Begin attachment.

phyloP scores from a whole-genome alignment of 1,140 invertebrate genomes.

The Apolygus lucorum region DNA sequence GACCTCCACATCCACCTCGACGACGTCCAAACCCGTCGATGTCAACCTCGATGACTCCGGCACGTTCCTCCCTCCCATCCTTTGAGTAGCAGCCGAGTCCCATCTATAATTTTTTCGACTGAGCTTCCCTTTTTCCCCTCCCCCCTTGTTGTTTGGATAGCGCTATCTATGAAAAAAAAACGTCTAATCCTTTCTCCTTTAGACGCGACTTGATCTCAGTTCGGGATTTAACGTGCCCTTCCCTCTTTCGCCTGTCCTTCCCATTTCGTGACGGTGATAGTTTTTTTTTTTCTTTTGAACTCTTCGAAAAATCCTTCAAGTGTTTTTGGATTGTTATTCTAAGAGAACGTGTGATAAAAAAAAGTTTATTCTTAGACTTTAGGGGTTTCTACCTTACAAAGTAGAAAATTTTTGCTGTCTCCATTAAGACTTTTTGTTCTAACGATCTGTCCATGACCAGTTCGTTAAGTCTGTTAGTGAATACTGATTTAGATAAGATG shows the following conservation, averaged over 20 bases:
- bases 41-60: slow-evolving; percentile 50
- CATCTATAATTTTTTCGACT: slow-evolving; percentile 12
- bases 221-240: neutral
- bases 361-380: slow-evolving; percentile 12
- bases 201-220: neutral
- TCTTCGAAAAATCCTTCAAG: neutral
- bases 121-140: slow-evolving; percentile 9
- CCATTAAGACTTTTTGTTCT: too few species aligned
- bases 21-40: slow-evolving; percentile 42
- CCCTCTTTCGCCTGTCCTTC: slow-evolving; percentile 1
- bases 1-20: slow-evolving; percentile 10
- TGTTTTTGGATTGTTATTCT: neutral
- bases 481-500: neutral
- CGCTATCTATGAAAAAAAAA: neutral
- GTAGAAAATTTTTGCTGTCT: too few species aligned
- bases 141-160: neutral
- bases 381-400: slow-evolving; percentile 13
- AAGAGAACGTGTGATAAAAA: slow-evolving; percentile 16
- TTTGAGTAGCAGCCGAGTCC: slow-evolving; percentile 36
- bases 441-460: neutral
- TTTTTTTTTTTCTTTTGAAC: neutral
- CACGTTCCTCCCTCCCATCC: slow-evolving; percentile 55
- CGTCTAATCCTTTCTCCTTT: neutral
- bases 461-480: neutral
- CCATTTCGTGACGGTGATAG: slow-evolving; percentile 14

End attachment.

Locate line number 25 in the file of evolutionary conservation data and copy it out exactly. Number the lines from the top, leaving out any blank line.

- CGTCTAATCCTTTCTCCTTT: neutral